Ahsan J. Pirzada

Ahsan J. Pirzada

The writer is a Barrister who has completed his LL.M. from the University College London and has studied International Commercial Litigation and Arbitration from the London School of Economics. He is currently a managing partner at Jamal and Jamal Advocates and Legal Consultants. He tweets @AhsanJPirzada (twitter.com/AhsanJPirzada)

Is being a lawyer in Pakistan contingent upon one’s faith?

As Muslims, it is incumbent upon us to ensure that we treat non-Muslims residing in Pakistan fairly and with dignity and respect. It is therefore imperative that we safeguard the rights granted and guaranteed to them by both Islam and the Constitution of the Islamic Republic of Pakistan. Unfortunately, we have collectively continued to do the very opposite of this, thereby actively violating not only the injunctions of Islam, but also the vision of our founding father, Muhammad Ali Jinnah. However, before divulging on the disservice we are doing to Jinnah’s legacy, we must reflect upon the important role our ...

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January 7, 2020
TOPICS

How democratic are Pakistan’s democrats?

Dēmokratiā, a system of government invented by the Athenians in around 508 BC, simply means “rule by the people”; demos (people) and kratos (rule). On the other hand, the word politics means the “science of government”, which gets its connotation from the name of Aristotle’s book, “Ta Politika”. However, it appears that our elected representatives have redefined these terms, because of which a vacuum persists in our democratic system, leaving it both vulnerable and weak. In today’s Pakistan, politics connotes the appeasement of one’s party leadership; the more vocal and aggressive one is in rebutting a point asserted by a political opponent, ...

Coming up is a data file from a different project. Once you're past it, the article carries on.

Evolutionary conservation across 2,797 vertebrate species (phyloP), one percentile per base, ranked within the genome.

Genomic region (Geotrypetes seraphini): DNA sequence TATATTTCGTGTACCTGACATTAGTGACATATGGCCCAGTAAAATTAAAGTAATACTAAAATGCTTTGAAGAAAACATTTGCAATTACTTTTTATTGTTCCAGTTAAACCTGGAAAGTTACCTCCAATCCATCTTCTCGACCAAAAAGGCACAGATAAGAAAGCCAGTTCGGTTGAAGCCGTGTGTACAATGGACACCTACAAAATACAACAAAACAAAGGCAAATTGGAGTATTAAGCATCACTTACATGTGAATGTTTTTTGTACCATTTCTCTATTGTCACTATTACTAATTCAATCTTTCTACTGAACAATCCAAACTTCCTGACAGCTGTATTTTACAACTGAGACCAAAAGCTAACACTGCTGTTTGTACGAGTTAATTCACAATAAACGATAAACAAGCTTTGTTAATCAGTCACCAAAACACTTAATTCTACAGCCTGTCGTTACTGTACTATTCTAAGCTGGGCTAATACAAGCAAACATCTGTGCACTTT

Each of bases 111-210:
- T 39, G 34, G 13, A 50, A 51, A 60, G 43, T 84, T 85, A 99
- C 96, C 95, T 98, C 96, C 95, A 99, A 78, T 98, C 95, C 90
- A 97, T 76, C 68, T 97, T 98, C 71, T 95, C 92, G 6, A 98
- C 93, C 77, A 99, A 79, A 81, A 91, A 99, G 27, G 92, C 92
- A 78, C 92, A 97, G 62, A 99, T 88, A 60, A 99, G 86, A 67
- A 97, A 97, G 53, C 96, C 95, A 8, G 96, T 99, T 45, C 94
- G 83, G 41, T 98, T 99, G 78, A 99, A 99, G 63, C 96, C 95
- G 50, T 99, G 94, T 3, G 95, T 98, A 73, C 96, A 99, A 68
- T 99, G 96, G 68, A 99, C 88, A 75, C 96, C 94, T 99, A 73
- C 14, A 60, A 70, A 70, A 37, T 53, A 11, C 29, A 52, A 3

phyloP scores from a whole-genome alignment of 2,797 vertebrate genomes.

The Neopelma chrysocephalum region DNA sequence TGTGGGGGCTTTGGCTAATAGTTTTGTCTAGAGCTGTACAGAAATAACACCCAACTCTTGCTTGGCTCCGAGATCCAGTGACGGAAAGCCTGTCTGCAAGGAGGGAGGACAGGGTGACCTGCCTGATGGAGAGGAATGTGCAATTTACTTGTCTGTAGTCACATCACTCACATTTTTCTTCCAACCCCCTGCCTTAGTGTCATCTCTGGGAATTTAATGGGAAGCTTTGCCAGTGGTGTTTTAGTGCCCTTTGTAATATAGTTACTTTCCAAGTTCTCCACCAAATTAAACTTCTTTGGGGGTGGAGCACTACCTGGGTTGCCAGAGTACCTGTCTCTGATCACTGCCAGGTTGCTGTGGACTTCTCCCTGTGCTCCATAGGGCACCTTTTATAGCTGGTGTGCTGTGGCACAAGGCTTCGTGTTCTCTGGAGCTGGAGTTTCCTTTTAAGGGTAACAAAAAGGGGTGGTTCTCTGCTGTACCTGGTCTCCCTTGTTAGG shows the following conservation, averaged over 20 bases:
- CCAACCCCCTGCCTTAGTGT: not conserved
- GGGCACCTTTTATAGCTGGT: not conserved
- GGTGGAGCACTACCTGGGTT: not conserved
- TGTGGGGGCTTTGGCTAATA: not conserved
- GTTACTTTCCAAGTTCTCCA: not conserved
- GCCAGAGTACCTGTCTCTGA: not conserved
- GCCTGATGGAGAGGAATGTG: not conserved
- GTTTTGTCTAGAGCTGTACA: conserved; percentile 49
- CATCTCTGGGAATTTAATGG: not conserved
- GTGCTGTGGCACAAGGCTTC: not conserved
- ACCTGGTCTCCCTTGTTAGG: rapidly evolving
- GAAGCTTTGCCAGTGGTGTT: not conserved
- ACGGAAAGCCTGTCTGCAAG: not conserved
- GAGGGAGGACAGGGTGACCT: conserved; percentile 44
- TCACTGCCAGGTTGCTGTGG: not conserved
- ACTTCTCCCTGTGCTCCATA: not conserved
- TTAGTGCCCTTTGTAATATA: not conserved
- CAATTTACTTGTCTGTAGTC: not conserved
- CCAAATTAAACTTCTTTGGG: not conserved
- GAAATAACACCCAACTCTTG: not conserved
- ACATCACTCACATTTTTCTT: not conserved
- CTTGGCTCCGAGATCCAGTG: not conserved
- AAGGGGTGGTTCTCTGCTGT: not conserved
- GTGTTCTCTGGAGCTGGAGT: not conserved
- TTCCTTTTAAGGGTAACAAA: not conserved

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Can Pakistan rid itself of the doctrine of necessity?

The doctrine of necessity was shown the light of day by two English jurists named William Blackstone (1773-1868) and Henry de Bracton (1210-1268). The doctrine pertains to the principle of making lawful by necessity that which is otherwise unlawful. Hence, allowing the state to legitimately act in ways that would otherwise be illegal and unconstitutional. While the doctrine remains unimplemented in England, which successfully recognised Blackstone’s celebration of the common law of England as glorifying the past, the government and the judiciary of Pakistan have repeatedly hidden behind this doctrine when abusing the longstanding principle of separation of powers. One would ...

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